[[ 6. 2. 9. 1. 8.] [ 5. 6. 5. 7. 5.] [ 4. 8. 6. 3. 0.] [ 6. 1. 0. 9. 3.] [ 7. 2. 8. 4. 4.]]

As you can see, the results are not so bad.Lets test all our models.

def test(model): model.eval() test_loss = 0 correct = 0 for data, target in test_loader: if args.cuda: data, target = data.cuda(), target.cuda() data = data.view(data.size()[0], -1) data, target = Variable(data, volatile=True), Variable(target) output = model(data) test_loss += F.nll_loss(output, target).data[0] pred = output.data.max(1)[1] # get the index of the max log-probability correct += pred.eq(target.data).cpu().sum() test_loss = test_loss test_loss /= len(test_loader) # loss function already averages over batch size print('\nTest set: Average loss: {:.4f}, Accuracy: {}/{} ({:.0f}%)\n'.format( test_loss, correct, len(test_loader.dataset), 100. * correct / len(test_loader.dataset))) return 100. * correct / len(test_loader.dataset)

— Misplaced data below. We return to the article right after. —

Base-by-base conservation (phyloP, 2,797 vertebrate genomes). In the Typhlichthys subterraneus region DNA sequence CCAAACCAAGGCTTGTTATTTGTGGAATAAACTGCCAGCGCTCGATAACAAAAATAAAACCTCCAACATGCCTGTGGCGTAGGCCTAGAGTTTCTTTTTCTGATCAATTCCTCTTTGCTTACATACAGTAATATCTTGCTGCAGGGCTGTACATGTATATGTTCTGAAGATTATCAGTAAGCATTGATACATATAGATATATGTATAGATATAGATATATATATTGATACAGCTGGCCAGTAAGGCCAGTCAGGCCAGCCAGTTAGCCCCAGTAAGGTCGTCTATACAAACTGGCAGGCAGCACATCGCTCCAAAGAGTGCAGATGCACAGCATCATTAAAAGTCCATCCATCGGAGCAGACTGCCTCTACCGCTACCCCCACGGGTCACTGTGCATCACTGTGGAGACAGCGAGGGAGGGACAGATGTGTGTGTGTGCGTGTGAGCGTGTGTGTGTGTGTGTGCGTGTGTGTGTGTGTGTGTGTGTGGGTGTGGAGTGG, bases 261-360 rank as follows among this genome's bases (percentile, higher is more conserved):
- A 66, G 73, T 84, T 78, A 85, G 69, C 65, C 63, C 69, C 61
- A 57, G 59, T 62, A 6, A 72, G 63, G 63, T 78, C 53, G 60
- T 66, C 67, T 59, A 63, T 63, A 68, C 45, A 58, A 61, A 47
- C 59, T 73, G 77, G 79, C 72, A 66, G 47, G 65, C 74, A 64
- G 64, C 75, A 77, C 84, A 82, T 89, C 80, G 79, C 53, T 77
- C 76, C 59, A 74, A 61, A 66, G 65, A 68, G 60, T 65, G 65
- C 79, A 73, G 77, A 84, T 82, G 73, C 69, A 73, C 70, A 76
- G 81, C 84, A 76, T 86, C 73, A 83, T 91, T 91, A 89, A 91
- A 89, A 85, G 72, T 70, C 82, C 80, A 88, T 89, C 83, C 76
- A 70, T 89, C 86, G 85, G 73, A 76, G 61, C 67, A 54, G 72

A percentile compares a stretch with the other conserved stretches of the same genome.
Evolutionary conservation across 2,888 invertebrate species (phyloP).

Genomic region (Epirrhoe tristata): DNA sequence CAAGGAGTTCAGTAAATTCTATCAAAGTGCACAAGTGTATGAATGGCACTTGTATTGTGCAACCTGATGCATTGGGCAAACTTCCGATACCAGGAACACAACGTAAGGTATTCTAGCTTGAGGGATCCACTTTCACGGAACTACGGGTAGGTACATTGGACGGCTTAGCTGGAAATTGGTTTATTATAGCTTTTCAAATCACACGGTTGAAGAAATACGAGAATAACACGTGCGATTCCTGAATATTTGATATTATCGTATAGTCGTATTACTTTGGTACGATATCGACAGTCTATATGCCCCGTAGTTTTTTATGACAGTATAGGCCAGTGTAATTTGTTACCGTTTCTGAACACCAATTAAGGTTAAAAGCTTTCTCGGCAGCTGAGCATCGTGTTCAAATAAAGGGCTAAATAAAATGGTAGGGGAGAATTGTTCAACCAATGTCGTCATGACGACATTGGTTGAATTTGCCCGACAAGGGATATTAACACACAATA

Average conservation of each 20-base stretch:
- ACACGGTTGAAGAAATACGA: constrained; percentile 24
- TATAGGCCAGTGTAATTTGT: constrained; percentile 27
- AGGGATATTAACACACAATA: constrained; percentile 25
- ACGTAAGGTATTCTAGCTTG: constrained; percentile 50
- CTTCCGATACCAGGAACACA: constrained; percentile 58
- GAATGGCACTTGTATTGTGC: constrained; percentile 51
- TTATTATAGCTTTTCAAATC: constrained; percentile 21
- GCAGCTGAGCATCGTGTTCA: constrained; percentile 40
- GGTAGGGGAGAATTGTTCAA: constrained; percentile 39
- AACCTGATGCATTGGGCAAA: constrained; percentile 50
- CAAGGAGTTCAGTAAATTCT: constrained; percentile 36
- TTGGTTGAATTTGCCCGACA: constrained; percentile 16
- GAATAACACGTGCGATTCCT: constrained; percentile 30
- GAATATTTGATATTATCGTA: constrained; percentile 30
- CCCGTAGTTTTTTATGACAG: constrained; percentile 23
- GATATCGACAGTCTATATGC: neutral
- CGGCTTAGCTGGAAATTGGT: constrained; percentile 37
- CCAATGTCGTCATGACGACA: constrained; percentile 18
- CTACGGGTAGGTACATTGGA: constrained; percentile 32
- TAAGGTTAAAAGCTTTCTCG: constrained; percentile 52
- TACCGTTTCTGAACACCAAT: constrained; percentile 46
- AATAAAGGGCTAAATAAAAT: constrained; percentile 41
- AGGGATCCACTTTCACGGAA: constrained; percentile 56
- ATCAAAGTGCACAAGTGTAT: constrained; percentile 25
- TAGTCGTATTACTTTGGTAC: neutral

%matplotlib inline import matplotlib.pyplot as plt from mpl_toolkits.axes_grid1 import ImageGrid from PIL import Image import pprint import numpy accuracy = [] for model in models: accuracy.append(test_tuts(model)) pprint.pprint(accuracy)

Test set: Average loss: 0.2764, Accuracy: 9250/10000 (92%) Test set: Average loss: 0.3591, Accuracy: 9010/10000 (90%) Test set: Average loss: 0.3204, Accuracy: 9121/10000 (91%) Test set: Average loss: 0.2954, Accuracy: 9189/10000 (92%) Test set: Average loss: 0.2767, Accuracy: 9237/10000 (92%) Test set: Average loss: 0.2699, Accuracy: 9267/10000 (93%) Test set: Average loss: 0.2700, Accuracy: 9251/10000 (93%) Test set: Average loss: 0.2690, Accuracy: 9244/10000 (92%) Test set: Average loss: 0.2755, Accuracy: 9240/10000 (92%) Test set: Average loss: 0.2745, Accuracy: 9253/10000 (93%) Test set: Average loss: 0.2789, Accuracy: 9232/10000 (92%) [92.5, 90.1, 91.21, 91.89, 92.37, 92.67, 92.51, 92.44, 92.4, 92.53, 92.32]

plt.plot(range(len(accuracy)), accuracy, linewidth=1.0) plt.axis([0, 10, 0, 100]) plt.show() plt.plot(range(len(accuracy)), accuracy, linewidth=1.0) plt.axis([0, 10, 90, 93]) plt.show()

The right image is a little zoomed in version of the left one. Little dissappointing, isn't it? The more complex models doesn't seem to perform as we would expect. So we can understand that the performance is not proportional to number of layers in neural network. It is in how they interact with each other.